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Alan Watts and Ali Akhbar Khan / the importance of each note

edited September 22 in Off-topic

At 18:00 Watts relates what his friend told him about the most important thing in playing music. Not surprisingly, it’s what my teacher taught me.

Comments

  • I love Watts, thank you for sharing

  • Can’t fault your philosophy <3

  • edited September 21

    that art, and work, should be pleasure, is something quite important.

    Recently I was involved in a dance project, but the main artist is so intellectual when dancing, and even more in the planning phase and choreography, it simply had become a chore to work with her. Even though she is brilliant in her art. Soon later I quit because I was unable (not allowed) to convince her that art without joy misses the point entirely. And won’t make her really successfull. Which is true - her films are mediocre. A talent wasted.

  • @Phil999 said:
    that art, and work, should be pleasure, is something quite important.

    From the point of view of the creator or the consumer?

  • edited September 22

    Edited

  • edited September 22

    @JanKun said:

    @markk said:

    @Phil999 said:
    that art, and work, should be pleasure, is something quite important.

    From the point of view of the creator or the consumer?

    Unless I misunderstood the goal of the video (which is brilliant, btw, @LinearLineman, thank you for sharing), I think Alan Watts is talking from the point of view of any individual performing an action, advising to stay focused on the present.

    I might misunderstand your words, but it seems that you're speakingfrom the point of view of a consumer, and therefore put art and entertainment in the same category when you say: "art without joy is totally missing the point". Art can bring joy but it is only one of its many purposes. For exemple, a movie by Jean-Luc Godard who sadly passed away recently, is not always easy and can be demanding on the viewer, but is always rewarding if you watch it trying to understand the point of view of the creator. This should extend to any form of art. The artist expects the audience to "elevate" to his level not the other way around. Some conceptual artists can sound pretentious or condescending sometimes. But it just because they expect the audience to adapt to their work. When an artist needs to adapt his creation to match the consumer's need, it is not art anymore, it becomes entertainment. Joy can be found in an austere piece of work or even in the saddest one.

    The dancer you're mentioning about seems to be following Alan Watts words. She creates according to her own terms, does it with passion and is most probably enjoying herself doing it. You're totally free to dismiss her work by calling it mediocre even if it sounds a bit harsh and resentful. But there is no wasted talent as long as the artist follows his/her instinct without compromising.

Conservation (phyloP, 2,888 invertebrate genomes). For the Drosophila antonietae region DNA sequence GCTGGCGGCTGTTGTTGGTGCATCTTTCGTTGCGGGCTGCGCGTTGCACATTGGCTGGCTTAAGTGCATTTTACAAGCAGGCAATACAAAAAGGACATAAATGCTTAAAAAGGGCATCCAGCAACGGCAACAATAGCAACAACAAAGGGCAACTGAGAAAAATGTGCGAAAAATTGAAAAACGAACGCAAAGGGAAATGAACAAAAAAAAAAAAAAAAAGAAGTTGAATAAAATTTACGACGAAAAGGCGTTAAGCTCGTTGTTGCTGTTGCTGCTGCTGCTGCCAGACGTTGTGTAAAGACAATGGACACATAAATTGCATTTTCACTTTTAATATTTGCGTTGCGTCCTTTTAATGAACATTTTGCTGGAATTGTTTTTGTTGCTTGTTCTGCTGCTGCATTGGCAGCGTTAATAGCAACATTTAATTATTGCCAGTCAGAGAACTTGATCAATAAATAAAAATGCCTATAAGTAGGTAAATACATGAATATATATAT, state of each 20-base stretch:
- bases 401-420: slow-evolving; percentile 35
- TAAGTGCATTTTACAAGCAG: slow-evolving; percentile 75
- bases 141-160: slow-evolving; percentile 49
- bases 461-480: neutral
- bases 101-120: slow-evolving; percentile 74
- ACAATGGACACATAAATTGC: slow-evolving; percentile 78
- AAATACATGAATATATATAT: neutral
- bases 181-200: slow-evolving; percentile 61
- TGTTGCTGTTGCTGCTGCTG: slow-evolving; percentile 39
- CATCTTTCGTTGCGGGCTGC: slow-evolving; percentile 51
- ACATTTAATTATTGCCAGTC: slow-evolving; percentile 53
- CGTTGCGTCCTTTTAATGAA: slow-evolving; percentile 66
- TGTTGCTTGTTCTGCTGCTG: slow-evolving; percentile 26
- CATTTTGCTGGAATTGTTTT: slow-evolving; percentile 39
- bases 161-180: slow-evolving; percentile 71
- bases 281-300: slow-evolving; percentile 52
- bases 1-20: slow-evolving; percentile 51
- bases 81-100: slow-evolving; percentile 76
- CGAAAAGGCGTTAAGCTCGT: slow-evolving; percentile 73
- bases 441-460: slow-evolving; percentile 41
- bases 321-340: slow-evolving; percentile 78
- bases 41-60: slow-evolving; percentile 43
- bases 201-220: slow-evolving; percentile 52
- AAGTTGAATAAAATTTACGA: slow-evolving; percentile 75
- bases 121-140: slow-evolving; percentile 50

• edited September 22

    well yes, I agree. The Mozart requiem is not composed for joy, neither for the performers nor for the audience. I have projected my personal view of how I want to work into the discussion.

  • @Phil999 said:
    well yes, I agree. The Mozart requiem is not composed for joy, neither for the performers nor for the audience. I have projected my personal view of how I want to work into the discussion.

    I don’t get that about the Requiem. I’ve listened to it countless times and had the benefit of great pleasure every time. Joy is not an equivalent at all to happy. Joy can be profound and ecstatic.

    I also don’t think the performers are having a bad time because it’s funeral music… unless they’re having a bad day. Bottom line, it’s a thing of beauty.

    I posted this primarily because of Ali Akbar Khan saying what the importance of being present for each note as it happens means. Musicians need to know that and think about it, IMO.

  • edited September 22

    well I also agree to that. Mozart’s requiem wasn’t a good example (it is indeed very beautiful, it’s one of my favourite melodies in my childhood).

    Obviously I’m cought in this current matter of mine with this dancer. Yesterday her camera man finished the editing of her latest video, and today she is exhausted and super depressed. When I finish a piece of art I’m the exact contrary. Full of joy and energy.

    No doubt, people work and feel not always the same. But being present in the moment of creativity is certainly a quality in art that applies to every artist, be it joyful or not so joyful.

    Thank you gentlemen for your insights.

  • Alan Watts has got to be the greatest rapper of all time.

  • @Phil999 said:
    well I also agree to that. Mozart’s requiem wasn’t a good example (it is indeed very beautiful, it’s one of my favourite melodies in my childhood).

    Obviously I’m cought in this current matter of mine with this dancer. Yesterday her camera man finished the editing of her latest video, and today she is exhausted and super depressed. When I finish a piece of art I’m the exact contrary. Full of joy and energy.

    No doubt, people work and feel not always the same. But being present in the moment of creativity is certainly a quality in art that applies to every artist, be it joyful or not so joyful.

    Thank you gentlemen for your insights.

    Yeah. Being present is being present in whatever state one is in. I’d go so far as to say that when being fully present/engaged one is kind of in a state outside of emotion.

    To LL’s earlier point, I agree being fully present for every note is critical…it might be the key element that distinguishes the “great” from the “good”.

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